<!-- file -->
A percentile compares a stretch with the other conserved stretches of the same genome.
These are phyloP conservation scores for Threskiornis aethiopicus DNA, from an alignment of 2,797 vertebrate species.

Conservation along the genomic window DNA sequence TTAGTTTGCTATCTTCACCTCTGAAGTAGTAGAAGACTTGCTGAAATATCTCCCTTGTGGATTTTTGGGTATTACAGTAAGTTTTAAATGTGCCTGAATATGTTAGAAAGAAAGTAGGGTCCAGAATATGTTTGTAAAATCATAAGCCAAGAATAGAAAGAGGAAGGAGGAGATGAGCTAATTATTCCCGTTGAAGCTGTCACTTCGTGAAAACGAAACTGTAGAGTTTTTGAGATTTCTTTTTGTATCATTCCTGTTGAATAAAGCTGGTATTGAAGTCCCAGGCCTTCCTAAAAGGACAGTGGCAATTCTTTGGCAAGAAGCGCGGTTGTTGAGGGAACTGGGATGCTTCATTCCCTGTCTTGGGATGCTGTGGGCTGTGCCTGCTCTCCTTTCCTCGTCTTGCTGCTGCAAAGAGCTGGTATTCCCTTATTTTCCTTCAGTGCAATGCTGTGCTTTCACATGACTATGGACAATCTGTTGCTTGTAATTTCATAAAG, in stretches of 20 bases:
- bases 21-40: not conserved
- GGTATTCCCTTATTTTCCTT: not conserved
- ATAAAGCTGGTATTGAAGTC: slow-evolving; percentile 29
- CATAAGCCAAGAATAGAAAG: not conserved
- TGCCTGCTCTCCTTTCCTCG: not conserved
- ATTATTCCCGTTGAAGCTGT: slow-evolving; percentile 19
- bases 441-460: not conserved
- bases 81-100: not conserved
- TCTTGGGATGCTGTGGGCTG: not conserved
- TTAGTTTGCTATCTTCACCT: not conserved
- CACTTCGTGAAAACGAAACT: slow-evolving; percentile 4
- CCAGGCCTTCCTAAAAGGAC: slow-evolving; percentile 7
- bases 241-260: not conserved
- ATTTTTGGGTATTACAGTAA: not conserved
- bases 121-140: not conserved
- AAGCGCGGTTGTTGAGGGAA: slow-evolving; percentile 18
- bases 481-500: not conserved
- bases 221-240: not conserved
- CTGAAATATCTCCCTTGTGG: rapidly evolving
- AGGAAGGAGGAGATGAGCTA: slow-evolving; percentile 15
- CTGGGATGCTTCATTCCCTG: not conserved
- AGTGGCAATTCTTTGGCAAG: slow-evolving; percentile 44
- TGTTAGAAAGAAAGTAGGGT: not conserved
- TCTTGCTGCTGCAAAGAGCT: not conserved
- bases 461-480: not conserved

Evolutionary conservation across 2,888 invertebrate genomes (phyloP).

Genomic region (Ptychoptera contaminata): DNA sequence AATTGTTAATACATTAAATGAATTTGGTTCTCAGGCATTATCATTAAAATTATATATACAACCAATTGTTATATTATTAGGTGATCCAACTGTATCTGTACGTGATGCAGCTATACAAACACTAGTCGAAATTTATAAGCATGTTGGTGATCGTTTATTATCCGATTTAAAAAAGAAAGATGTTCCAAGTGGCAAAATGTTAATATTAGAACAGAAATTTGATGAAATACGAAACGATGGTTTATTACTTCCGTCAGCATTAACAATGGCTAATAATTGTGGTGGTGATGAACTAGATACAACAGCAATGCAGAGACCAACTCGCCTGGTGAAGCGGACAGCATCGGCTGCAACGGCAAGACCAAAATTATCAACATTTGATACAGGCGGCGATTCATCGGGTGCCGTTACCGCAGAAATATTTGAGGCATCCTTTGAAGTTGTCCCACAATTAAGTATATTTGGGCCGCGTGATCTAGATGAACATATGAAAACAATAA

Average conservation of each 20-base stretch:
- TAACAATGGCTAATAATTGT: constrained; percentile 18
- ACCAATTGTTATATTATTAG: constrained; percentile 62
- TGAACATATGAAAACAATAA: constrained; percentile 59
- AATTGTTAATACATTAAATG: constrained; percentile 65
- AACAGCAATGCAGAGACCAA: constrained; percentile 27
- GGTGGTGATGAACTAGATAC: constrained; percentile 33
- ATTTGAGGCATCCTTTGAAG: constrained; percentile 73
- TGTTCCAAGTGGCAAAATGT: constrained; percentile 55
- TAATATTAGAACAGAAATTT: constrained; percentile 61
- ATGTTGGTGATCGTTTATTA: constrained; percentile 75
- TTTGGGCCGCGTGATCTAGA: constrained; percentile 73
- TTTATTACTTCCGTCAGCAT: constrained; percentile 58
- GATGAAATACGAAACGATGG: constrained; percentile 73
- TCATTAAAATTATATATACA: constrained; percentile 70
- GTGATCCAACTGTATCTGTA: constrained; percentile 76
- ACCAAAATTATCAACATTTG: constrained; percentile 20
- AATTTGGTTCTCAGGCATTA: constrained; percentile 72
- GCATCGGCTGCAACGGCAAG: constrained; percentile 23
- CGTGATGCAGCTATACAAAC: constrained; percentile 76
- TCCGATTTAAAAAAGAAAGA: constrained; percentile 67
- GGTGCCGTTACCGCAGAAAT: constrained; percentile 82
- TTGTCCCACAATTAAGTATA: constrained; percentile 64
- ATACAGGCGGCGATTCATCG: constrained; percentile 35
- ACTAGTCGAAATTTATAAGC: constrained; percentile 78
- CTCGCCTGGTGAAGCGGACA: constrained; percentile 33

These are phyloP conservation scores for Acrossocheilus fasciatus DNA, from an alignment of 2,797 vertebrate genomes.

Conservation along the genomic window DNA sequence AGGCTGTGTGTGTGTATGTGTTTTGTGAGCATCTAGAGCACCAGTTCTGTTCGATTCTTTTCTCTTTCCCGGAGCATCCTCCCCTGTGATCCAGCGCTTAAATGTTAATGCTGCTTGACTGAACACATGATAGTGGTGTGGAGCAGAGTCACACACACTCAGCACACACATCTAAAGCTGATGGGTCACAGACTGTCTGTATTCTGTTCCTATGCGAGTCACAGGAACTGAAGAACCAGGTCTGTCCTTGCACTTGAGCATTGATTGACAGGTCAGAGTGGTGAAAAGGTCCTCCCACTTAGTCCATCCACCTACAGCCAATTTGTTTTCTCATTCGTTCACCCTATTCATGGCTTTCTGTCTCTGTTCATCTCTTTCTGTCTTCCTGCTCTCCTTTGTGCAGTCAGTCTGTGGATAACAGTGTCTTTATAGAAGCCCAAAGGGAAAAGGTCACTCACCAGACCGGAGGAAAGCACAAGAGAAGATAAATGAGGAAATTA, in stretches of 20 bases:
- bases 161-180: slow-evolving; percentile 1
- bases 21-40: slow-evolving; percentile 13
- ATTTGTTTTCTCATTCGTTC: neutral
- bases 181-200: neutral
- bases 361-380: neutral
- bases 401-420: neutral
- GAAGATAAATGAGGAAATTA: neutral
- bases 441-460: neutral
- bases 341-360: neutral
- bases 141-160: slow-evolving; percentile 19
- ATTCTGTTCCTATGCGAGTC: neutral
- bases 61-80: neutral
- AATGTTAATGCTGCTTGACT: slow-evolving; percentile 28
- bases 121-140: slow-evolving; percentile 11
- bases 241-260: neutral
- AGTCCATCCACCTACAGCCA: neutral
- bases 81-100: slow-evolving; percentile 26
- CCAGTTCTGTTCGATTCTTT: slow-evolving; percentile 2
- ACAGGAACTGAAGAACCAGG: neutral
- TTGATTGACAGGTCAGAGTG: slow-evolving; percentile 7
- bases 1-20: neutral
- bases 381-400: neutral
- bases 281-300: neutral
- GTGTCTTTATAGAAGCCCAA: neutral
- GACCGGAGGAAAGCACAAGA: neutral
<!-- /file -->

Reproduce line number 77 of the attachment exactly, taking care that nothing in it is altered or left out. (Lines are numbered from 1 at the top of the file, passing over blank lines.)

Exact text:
- ACAGGAACTGAAGAACCAGG: neutral